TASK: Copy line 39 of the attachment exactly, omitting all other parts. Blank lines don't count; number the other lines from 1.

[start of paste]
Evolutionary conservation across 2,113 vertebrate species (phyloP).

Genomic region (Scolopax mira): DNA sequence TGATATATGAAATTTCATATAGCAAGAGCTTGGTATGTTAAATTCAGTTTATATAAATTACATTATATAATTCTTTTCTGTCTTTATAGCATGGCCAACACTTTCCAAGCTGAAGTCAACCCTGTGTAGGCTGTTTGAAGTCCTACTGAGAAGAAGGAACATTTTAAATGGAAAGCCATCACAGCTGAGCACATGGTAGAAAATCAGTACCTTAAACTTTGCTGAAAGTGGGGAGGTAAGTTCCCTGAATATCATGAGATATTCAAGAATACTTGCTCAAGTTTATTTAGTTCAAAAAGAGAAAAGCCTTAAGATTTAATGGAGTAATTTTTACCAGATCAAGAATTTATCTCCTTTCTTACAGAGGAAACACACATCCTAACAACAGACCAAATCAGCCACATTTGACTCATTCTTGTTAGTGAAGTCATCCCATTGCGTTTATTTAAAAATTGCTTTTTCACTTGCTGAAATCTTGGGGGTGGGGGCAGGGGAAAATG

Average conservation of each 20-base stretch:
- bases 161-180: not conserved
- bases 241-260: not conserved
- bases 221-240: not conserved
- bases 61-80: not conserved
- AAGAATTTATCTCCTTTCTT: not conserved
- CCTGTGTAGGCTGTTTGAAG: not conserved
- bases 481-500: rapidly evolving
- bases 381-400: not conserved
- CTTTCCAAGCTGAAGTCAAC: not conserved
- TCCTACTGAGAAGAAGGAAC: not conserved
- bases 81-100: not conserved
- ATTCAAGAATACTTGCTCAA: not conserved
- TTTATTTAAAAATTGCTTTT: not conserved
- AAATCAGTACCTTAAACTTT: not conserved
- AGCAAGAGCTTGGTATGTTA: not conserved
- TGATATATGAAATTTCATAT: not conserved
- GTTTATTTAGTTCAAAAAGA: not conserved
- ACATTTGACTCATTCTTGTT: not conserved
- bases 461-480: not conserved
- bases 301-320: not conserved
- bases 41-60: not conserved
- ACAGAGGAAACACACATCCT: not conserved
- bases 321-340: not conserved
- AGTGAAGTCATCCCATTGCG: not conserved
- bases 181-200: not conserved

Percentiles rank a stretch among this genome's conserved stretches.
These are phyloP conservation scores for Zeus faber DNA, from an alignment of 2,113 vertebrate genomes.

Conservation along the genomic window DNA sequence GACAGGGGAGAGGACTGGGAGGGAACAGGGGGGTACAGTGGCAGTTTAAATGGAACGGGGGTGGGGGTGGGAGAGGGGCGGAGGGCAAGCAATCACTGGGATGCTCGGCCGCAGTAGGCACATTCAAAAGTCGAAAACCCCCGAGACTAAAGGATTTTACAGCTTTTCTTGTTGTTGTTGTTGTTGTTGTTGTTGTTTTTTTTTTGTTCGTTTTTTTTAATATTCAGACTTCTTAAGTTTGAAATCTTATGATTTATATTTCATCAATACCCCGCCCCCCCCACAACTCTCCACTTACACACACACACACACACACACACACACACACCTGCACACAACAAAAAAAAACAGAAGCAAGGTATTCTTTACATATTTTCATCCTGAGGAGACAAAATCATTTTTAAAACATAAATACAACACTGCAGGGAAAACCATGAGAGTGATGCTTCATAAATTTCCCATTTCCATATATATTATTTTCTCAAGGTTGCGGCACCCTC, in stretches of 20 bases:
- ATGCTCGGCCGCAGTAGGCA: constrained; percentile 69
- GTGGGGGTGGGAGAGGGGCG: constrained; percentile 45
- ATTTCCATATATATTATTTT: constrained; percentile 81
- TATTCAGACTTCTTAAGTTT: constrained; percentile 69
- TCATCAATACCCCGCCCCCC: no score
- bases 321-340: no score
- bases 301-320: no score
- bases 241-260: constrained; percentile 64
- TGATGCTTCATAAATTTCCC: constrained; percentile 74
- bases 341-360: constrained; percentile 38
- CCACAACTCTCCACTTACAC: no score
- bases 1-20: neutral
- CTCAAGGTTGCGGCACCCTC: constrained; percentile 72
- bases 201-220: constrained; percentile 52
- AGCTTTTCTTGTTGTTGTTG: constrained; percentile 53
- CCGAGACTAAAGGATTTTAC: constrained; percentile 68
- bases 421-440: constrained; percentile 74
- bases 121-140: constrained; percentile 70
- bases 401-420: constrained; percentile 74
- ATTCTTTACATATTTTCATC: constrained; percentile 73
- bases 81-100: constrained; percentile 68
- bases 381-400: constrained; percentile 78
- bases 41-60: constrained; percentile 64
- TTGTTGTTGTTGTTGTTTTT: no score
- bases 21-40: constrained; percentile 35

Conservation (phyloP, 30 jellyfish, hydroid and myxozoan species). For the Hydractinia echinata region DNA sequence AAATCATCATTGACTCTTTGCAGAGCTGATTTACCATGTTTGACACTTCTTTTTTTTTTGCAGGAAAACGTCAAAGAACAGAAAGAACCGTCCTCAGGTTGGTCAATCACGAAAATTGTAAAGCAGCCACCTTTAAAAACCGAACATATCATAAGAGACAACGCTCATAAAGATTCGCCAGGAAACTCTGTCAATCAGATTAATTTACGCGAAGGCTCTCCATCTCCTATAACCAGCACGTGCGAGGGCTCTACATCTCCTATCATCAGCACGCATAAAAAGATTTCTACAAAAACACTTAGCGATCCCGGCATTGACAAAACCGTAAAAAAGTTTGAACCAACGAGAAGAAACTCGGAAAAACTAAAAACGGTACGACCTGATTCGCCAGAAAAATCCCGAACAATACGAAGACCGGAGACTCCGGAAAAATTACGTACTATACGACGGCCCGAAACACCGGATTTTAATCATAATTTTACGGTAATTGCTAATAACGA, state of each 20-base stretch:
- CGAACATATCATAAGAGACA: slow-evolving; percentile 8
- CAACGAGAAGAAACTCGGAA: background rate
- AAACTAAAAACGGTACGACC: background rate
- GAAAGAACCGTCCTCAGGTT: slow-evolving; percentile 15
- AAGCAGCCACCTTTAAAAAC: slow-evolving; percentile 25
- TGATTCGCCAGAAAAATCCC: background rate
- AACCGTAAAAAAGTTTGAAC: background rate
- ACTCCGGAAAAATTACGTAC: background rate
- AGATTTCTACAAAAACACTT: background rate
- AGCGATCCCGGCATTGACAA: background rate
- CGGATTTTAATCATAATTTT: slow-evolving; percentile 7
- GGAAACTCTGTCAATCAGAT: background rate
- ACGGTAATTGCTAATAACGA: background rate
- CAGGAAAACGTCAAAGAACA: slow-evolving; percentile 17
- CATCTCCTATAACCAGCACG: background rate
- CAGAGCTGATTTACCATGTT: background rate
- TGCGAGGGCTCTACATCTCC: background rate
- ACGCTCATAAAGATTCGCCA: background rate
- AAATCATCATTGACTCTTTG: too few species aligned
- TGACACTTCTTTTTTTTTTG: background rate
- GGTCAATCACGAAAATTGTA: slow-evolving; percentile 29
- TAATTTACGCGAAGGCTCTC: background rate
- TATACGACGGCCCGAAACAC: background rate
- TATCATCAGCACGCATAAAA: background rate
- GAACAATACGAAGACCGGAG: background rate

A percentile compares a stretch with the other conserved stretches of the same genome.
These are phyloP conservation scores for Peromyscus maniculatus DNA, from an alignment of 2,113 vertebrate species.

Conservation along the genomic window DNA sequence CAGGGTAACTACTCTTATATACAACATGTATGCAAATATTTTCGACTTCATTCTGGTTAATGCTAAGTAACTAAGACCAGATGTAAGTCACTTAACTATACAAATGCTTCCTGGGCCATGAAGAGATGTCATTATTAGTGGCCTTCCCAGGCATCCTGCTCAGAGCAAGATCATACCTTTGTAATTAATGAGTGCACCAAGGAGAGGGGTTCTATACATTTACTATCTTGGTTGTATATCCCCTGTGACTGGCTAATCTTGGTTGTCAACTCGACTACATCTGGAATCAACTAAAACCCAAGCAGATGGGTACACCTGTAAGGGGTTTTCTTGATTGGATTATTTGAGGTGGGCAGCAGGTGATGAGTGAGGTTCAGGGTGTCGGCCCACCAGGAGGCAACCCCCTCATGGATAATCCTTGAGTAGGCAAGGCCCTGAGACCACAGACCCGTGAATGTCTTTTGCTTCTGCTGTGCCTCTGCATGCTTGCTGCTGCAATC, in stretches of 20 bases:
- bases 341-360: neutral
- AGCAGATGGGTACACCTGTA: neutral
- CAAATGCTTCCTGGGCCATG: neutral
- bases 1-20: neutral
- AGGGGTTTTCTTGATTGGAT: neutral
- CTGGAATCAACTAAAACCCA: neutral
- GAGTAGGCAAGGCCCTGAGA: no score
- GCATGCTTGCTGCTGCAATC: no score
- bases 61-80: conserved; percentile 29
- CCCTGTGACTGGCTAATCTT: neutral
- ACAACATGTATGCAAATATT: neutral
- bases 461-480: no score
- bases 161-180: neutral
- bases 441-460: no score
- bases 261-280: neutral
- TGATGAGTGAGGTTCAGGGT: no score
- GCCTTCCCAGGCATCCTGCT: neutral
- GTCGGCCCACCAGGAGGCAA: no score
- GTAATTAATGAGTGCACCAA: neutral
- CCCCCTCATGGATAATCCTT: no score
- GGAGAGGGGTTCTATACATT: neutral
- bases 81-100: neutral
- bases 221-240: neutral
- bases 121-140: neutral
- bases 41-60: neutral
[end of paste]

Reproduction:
- bases 241-260: constrained; percentile 64